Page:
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Sunday, 21 April 2019

Retro Review: Leviathan (1989)

Cast: Peter Weller, Richard Crenna, Ernie Hudson, Daniel Stern, Hector Elizondo, Meg Foster, Amanda Pays, Lisa Elibacher
Genre: Science Fiction Horror
U.S Box Office Gross: over $15 million

Plot: An American deep-sea mining colony stumbles upon a sunken Soviet vessel hiding a horrific secret

'Favourable Bona- Fide Monster Sea-Based '80s Horror'

This film is 1986's Aliens set underwater and plays out more like The Abyss and DeepStar Six, only it echoes more of the horror undertones of the James Cameron sequel. Having seen the trio of The Abyss, DeepStar Six, Leviathan and all in full, subjectively, Leviathan is my favourite film of this type and I'll go into my reasons as to why. 

The story involves a set of blue-collar workers who work for a corporate head played by Meg Foster. The workers are headed by Captain Steven Beck (Peter Weller), who decides to give his employees a day off. But then comes the discovery of the Leviathan, the name of a so-called sea vessel and therein lies a mysterious creature, which appears to have disembarked on the vessel. 

Leviathan was released in 1989 and it was dismissed as a junky and less commercially viable knock-off of big-budget, The Abyss - yet in watching it today, I can say that Leviathan has that action-horror flair that it manages to nail down rather well in fact. To the extent that it makes the movie and the story as it advances, more engrossing and, therefore, becomes an improvement, as the body count surges. The second thing Leviathan has got right is the casting: making Peter Weller, most famously known for playing Robocop as the lead, was a great move. He is an actor who features in the types of movies that aren't always commercial Hollywood hits, but still, he has a likeable, cool, calm and collective quality and presence that one can detect in the majority of characters he plays, which are mostly in the B-movie action vein. Still hot off the heels of 1987's Robocop, it would appear that Leviathan was tipped to be Weller's next big blockbuster movie success. His performance was engaging- yet understated.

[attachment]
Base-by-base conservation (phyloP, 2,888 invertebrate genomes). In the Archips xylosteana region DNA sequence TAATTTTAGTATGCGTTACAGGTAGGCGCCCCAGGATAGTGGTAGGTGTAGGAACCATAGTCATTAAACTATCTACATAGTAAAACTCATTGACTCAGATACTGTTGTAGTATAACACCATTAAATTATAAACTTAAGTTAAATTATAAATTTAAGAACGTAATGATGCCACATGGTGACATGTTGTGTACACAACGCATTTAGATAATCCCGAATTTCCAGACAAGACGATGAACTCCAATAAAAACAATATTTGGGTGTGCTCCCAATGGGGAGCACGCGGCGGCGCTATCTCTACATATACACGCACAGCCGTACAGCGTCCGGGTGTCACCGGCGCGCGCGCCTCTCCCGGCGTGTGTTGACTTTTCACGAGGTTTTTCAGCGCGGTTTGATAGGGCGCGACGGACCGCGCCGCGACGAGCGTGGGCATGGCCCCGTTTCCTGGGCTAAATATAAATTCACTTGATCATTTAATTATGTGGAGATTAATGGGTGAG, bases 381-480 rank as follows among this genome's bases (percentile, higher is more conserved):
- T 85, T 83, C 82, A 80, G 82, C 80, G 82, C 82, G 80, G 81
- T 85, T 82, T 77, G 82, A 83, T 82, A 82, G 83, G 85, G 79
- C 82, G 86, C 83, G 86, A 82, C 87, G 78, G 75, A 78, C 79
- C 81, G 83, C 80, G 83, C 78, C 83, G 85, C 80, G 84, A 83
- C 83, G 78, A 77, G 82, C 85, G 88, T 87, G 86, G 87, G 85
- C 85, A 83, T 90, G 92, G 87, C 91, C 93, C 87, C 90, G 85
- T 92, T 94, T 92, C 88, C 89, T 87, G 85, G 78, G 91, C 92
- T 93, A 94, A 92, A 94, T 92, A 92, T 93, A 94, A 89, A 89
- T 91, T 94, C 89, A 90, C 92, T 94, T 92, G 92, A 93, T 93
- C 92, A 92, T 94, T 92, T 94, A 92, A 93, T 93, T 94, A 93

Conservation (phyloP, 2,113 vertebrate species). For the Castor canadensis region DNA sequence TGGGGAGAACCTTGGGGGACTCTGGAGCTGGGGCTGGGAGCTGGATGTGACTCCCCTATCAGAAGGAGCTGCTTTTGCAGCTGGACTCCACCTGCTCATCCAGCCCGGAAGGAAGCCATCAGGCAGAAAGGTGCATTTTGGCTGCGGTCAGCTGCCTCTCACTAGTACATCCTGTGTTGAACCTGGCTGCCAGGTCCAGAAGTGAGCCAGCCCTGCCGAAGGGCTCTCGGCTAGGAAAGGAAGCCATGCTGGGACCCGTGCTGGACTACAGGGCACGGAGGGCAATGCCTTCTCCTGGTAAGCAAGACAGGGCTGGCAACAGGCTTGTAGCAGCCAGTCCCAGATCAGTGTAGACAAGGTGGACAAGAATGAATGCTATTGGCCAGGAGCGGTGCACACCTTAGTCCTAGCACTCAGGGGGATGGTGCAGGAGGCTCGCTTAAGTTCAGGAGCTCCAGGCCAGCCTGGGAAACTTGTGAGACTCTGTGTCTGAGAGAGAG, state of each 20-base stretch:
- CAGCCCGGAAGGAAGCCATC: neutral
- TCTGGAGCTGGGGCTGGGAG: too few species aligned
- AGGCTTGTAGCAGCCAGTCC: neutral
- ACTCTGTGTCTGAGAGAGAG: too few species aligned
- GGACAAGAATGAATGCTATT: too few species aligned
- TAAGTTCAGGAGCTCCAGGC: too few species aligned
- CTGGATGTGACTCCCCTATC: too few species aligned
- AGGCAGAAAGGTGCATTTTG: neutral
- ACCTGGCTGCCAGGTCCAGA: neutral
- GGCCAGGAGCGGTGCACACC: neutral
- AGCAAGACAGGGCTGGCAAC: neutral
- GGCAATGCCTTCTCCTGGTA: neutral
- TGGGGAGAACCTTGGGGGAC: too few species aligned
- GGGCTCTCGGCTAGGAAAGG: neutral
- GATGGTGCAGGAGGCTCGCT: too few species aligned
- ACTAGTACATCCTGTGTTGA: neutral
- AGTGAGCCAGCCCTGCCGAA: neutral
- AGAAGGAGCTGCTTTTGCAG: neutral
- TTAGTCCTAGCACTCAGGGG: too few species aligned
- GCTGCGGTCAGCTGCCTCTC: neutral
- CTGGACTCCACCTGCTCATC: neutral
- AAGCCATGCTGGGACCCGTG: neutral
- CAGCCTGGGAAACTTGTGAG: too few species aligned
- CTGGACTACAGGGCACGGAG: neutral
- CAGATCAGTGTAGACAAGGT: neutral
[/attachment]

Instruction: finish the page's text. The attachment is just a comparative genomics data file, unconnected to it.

The film also boosts Daniel Stern, who before he went down the comedy route, tried to make a name in serious fare in thriller remake, D.O.A and this effort, a year after but in playing a lecherous pervert, as well as Ghostbusters's Ernie Hudson and Richard Crenna (Rambo). Along with the female crew members played by Lisa Elibacher (Beverly Hills Cop 1) and British actress, Amanda Pays, the main ensemble of characters doesn't come across as goofy types, but also this established set of actors give the film some quality and watchability to boost it. Meg Foster rounds up the casting as the ice queen, who cares more about making a profit, rather than the livelihoods of others. 

Helmed by David Peoples (Blade Runner, Twelve Monkeys, Unforgiven) and Jeb Stuart (Die Hard, The Fugitive), it takes the concept of the deep sea by adding in horror aspects, whilst still managing to evoke and forge a good sense of camaraderie by the cast. 

Leviathan is a B-movie version of Alien: its tropes, similarities, structure and how it all unfolds is oh so remarkably similar, but that isn't to say that is a bad thing. Come to think of it, as a film, this was a surprisingly good watch. Whilst the horror and gore facets could have been scarier and more shocking, these were still good; the creature effects by Stan Winstons's team are impressive to see. The film manages to build up the tension, bit by bit with the gruesome kills coming into play & things go awry for the crew and it just has that tad bit more quality in many areas (casting, the last half of the film, believable characters), that, in reference to 1989's lesser equivalent, DeepStar Six kind of lacked.

The final third act finale is explosive and had me glued that didn't disappoint, whatsoever. 

Final Verdict: 

Alas, in Leviathan's horror roots, good last half, as well as effective casting and modest intentions and ambitions it copiously fulfils, these all manage to keep this 'Aliens' underwater screamer head above water. 


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